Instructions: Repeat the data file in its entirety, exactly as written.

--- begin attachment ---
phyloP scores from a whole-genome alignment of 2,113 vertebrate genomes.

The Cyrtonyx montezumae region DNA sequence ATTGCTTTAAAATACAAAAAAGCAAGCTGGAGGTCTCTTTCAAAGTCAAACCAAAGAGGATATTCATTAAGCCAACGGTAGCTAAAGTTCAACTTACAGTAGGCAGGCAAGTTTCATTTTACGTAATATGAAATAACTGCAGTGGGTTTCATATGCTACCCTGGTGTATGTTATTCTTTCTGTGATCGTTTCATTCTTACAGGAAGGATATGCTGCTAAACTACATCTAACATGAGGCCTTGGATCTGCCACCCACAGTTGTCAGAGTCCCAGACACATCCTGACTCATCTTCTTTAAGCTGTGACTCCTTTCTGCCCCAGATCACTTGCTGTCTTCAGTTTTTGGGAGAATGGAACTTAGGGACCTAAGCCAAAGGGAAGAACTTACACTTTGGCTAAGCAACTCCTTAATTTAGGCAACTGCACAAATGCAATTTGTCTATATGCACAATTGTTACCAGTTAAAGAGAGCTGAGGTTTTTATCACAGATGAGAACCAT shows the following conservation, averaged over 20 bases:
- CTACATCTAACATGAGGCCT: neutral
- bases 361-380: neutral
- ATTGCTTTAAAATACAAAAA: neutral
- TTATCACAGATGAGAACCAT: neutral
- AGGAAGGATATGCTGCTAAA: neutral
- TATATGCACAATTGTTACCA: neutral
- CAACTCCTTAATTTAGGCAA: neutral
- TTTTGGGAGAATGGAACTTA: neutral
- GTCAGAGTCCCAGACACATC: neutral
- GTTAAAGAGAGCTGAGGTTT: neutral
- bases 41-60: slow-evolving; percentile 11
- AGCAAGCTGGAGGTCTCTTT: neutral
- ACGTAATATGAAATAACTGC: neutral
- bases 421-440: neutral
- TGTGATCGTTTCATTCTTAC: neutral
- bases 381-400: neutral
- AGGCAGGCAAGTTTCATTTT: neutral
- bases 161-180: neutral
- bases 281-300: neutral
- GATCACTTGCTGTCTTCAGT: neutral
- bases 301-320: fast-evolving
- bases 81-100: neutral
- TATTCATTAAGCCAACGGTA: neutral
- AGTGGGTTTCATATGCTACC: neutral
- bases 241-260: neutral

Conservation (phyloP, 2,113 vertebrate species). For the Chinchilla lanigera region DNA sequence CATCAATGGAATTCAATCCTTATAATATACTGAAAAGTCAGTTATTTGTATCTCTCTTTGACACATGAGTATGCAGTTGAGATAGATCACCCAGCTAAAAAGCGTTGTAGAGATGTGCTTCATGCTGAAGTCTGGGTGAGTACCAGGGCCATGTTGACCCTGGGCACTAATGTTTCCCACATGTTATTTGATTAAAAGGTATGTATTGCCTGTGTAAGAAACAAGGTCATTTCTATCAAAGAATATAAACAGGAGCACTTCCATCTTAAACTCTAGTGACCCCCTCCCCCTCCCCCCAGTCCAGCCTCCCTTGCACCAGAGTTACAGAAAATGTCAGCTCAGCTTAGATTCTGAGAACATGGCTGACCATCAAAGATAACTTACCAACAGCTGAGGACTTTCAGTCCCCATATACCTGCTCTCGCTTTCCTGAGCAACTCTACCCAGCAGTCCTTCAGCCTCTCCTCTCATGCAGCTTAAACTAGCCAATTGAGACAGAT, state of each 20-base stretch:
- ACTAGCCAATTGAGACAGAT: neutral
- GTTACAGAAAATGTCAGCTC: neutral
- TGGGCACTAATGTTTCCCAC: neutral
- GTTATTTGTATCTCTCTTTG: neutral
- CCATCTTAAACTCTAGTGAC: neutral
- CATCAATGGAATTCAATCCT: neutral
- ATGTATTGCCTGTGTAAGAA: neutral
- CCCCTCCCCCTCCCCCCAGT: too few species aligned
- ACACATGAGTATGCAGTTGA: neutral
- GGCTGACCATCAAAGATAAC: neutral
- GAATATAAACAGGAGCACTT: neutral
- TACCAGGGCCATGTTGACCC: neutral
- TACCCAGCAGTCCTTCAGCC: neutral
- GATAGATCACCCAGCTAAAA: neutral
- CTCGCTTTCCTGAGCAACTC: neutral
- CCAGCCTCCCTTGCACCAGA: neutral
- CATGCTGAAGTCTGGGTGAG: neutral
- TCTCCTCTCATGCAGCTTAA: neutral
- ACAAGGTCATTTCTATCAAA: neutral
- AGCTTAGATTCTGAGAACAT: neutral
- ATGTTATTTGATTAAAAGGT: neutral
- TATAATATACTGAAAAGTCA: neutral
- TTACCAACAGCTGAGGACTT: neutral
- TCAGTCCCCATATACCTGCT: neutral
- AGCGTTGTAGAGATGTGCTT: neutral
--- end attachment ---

phyloP scores from a whole-genome alignment of 2,113 vertebrate genomes.

The Cyrtonyx montezumae region DNA sequence ATTGCTTTAAAATACAAAAAAGCAAGCTGGAGGTCTCTTTCAAAGTCAAACCAAAGAGGATATTCATTAAGCCAACGGTAGCTAAAGTTCAACTTACAGTAGGCAGGCAAGTTTCATTTTACGTAATATGAAATAACTGCAGTGGGTTTCATATGCTACCCTGGTGTATGTTATTCTTTCTGTGATCGTTTCATTCTTACAGGAAGGATATGCTGCTAAACTACATCTAACATGAGGCCTTGGATCTGCCACCCACAGTTGTCAGAGTCCCAGACACATCCTGACTCATCTTCTTTAAGCTGTGACTCCTTTCTGCCCCAGATCACTTGCTGTCTTCAGTTTTTGGGAGAATGGAACTTAGGGACCTAAGCCAAAGGGAAGAACTTACACTTTGGCTAAGCAACTCCTTAATTTAGGCAACTGCACAAATGCAATTTGTCTATATGCACAATTGTTACCAGTTAAAGAGAGCTGAGGTTTTTATCACAGATGAGAACCAT shows the following conservation, averaged over 20 bases:
- CTACATCTAACATGAGGCCT: neutral
- bases 361-380: neutral
- ATTGCTTTAAAATACAAAAA: neutral
- TTATCACAGATGAGAACCAT: neutral
- AGGAAGGATATGCTGCTAAA: neutral
- TATATGCACAATTGTTACCA: neutral
- CAACTCCTTAATTTAGGCAA: neutral
- TTTTGGGAGAATGGAACTTA: neutral
- GTCAGAGTCCCAGACACATC: neutral
- GTTAAAGAGAGCTGAGGTTT: neutral
- bases 41-60: slow-evolving; percentile 11
- AGCAAGCTGGAGGTCTCTTT: neutral
- ACGTAATATGAAATAACTGC: neutral
- bases 421-440: neutral
- TGTGATCGTTTCATTCTTAC: neutral
- bases 381-400: neutral
- AGGCAGGCAAGTTTCATTTT: neutral
- bases 161-180: neutral
- bases 281-300: neutral
- GATCACTTGCTGTCTTCAGT: neutral
- bases 301-320: fast-evolving
- bases 81-100: neutral
- TATTCATTAAGCCAACGGTA: neutral
- AGTGGGTTTCATATGCTACC: neutral
- bases 241-260: neutral

Conservation (phyloP, 2,113 vertebrate species). For the Chinchilla lanigera region DNA sequence CATCAATGGAATTCAATCCTTATAATATACTGAAAAGTCAGTTATTTGTATCTCTCTTTGACACATGAGTATGCAGTTGAGATAGATCACCCAGCTAAAAAGCGTTGTAGAGATGTGCTTCATGCTGAAGTCTGGGTGAGTACCAGGGCCATGTTGACCCTGGGCACTAATGTTTCCCACATGTTATTTGATTAAAAGGTATGTATTGCCTGTGTAAGAAACAAGGTCATTTCTATCAAAGAATATAAACAGGAGCACTTCCATCTTAAACTCTAGTGACCCCCTCCCCCTCCCCCCAGTCCAGCCTCCCTTGCACCAGAGTTACAGAAAATGTCAGCTCAGCTTAGATTCTGAGAACATGGCTGACCATCAAAGATAACTTACCAACAGCTGAGGACTTTCAGTCCCCATATACCTGCTCTCGCTTTCCTGAGCAACTCTACCCAGCAGTCCTTCAGCCTCTCCTCTCATGCAGCTTAAACTAGCCAATTGAGACAGAT, state of each 20-base stretch:
- ACTAGCCAATTGAGACAGAT: neutral
- GTTACAGAAAATGTCAGCTC: neutral
- TGGGCACTAATGTTTCCCAC: neutral
- GTTATTTGTATCTCTCTTTG: neutral
- CCATCTTAAACTCTAGTGAC: neutral
- CATCAATGGAATTCAATCCT: neutral
- ATGTATTGCCTGTGTAAGAA: neutral
- CCCCTCCCCCTCCCCCCAGT: too few species aligned
- ACACATGAGTATGCAGTTGA: neutral
- GGCTGACCATCAAAGATAAC: neutral
- GAATATAAACAGGAGCACTT: neutral
- TACCAGGGCCATGTTGACCC: neutral
- TACCCAGCAGTCCTTCAGCC: neutral
- GATAGATCACCCAGCTAAAA: neutral
- CTCGCTTTCCTGAGCAACTC: neutral
- CCAGCCTCCCTTGCACCAGA: neutral
- CATGCTGAAGTCTGGGTGAG: neutral
- TCTCCTCTCATGCAGCTTAA: neutral
- ACAAGGTCATTTCTATCAAA: neutral
- AGCTTAGATTCTGAGAACAT: neutral
- ATGTTATTTGATTAAAAGGT: neutral
- TATAATATACTGAAAAGTCA: neutral
- TTACCAACAGCTGAGGACTT: neutral
- TCAGTCCCCATATACCTGCT: neutral
- AGCGTTGTAGAGATGTGCTT: neutral